Types of HRSC Tools
Several types of High-Resolution Site Characterization tools are available to collect various types of data at a thermal remediation site. Using technologies like the
- Membrane Interface Probe – Hydraulic Profiling Tool (MIHPT);
- Waterloo Advanced Profiling System (WaterlooAPS);
- Ultraviolet Optical Screening Tool (UVOST);
- Optical Image Profiler (OIP); and
- Cone Penetrometer Testing (CPT)
Our clients are provided a real-time snapshot of subsurface characteristics and contamination. Each of these tools are advanced by direct-push or CPT drilling techniques allowing for data to be collected continuously as the instrument is advanced down the borehole.
Many of the technologies listed above are equipped with multiple sensors returning data on soil classification, hydrology, and contaminant concentration. Individual boreholes provide a snapshot of the vertical distribution of permeable zones and contamination, while strategically located collections of boreholes provide refinement in the lateral directions. Real-time data displays allow for dynamic sampling strategies, so contaminant boundaries can be located with an adaptive step-in and step-out approach.
How HRSC Works in Real Life – A Case Study
Depending on the scope of the HRSC application, numerous points may be sampled on a refined grid (see figure below). Alternately, contaminant boundaries can be located by progressively drilling deeper and moving outwards until contamination is no longer detected.
The mobility and relatively fast speeds of direct push rigs means hundreds of feet of data can be analyzed daily. The 65 sampling locations shown in the figure were each drilled to 30 feet in less than a week by one drill rig. The resulting HRSC data provided a refined treatment footprint allowing for a targeted remediation, such that no mass was left behind and no dollars were wasted treating unimpacted soil.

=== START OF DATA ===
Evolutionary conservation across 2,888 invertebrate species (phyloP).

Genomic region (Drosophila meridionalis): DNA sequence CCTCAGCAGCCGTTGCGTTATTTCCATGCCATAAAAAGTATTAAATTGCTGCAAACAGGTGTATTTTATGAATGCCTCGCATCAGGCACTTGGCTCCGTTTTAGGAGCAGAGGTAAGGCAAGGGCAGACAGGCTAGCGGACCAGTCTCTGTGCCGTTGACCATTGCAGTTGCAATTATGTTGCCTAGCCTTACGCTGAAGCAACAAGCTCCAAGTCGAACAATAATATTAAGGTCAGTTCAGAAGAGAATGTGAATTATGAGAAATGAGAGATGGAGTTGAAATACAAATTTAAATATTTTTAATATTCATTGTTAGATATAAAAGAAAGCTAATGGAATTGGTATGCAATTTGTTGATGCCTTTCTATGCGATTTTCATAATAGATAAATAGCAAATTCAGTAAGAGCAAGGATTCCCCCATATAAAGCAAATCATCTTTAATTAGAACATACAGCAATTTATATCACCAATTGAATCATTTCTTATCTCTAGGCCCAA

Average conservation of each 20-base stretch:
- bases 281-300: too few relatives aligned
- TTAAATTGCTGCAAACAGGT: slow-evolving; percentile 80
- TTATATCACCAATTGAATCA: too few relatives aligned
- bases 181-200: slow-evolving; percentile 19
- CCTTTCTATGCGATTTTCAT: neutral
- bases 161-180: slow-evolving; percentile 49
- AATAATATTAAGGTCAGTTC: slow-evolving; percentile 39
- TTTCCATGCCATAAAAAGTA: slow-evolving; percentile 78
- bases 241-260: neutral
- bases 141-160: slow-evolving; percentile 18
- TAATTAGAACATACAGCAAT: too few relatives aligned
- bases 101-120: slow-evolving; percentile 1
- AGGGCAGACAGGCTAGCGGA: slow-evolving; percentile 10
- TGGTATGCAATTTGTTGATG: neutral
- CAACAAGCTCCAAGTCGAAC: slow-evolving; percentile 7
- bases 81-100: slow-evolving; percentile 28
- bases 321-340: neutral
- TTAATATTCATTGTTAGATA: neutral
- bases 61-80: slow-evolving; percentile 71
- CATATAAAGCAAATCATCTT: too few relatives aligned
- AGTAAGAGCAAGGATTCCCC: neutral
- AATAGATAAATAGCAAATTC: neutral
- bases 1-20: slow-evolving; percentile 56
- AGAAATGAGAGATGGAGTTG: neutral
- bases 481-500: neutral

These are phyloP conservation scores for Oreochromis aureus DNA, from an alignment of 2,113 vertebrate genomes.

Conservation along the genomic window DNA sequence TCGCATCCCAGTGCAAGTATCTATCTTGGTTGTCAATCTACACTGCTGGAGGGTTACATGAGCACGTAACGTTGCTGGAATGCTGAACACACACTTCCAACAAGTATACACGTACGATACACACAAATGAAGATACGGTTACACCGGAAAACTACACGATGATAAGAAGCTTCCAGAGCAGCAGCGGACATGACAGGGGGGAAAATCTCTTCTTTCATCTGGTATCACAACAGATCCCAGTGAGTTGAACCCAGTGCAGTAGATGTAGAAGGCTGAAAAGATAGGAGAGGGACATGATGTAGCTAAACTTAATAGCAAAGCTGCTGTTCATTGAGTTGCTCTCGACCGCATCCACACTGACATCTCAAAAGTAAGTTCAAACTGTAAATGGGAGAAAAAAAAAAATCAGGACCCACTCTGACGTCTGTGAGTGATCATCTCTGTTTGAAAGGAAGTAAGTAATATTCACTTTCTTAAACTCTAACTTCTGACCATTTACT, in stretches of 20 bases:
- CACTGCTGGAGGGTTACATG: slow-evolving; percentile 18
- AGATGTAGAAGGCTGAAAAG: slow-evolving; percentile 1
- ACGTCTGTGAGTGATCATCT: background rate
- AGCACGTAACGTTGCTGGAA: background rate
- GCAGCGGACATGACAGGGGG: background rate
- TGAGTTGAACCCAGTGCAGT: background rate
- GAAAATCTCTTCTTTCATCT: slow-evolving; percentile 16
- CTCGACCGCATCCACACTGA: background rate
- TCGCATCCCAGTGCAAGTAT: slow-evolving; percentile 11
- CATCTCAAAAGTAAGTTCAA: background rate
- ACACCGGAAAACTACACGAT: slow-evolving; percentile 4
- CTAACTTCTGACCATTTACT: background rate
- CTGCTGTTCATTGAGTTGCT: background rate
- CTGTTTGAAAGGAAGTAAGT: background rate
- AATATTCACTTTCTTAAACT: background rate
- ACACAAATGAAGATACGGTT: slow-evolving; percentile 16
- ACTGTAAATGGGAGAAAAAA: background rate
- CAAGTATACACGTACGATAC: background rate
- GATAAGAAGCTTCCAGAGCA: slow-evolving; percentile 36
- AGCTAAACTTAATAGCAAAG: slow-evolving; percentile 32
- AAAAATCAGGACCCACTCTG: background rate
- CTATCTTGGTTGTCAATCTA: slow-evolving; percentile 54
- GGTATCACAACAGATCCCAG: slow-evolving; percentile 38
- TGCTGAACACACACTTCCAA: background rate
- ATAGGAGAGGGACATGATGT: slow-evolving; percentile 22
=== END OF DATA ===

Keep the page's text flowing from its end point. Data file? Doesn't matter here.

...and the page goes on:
Example of a HRSC sampling grid showing 65 points at 20-foot spacing in the horizontal direction.
Building a rigorous and accurate CSM is where it all starts. Owners and consultants need a detailed understanding of site conditions and processes to make well-informed site management decisions. Combining HRSC technologies with defensible onsite analytical data and 3D data visualization helps to build accurate CSMs. For thermal remediation sites, the difference between an accurate CSM and an incomplete CSM can translate to hundreds of thousands, and perhaps even millions of dollars of unnecessary expenses. It is the difference between a successful remediation project and failure.
Contact us if you would like to learn how you can save money by having a proper understanding of your site before implementing thermal remediation.
Amber Bonarrigo is a Technical Specialist with a background in thermodynamic and hydraulic modeling. She assists in the subsurface design and numerical modeling during the early design phases of thermal projects. Amber has served as an Assistant Technical Director and Data Manager on several thermal projects and keeps the project management team informed on projects’…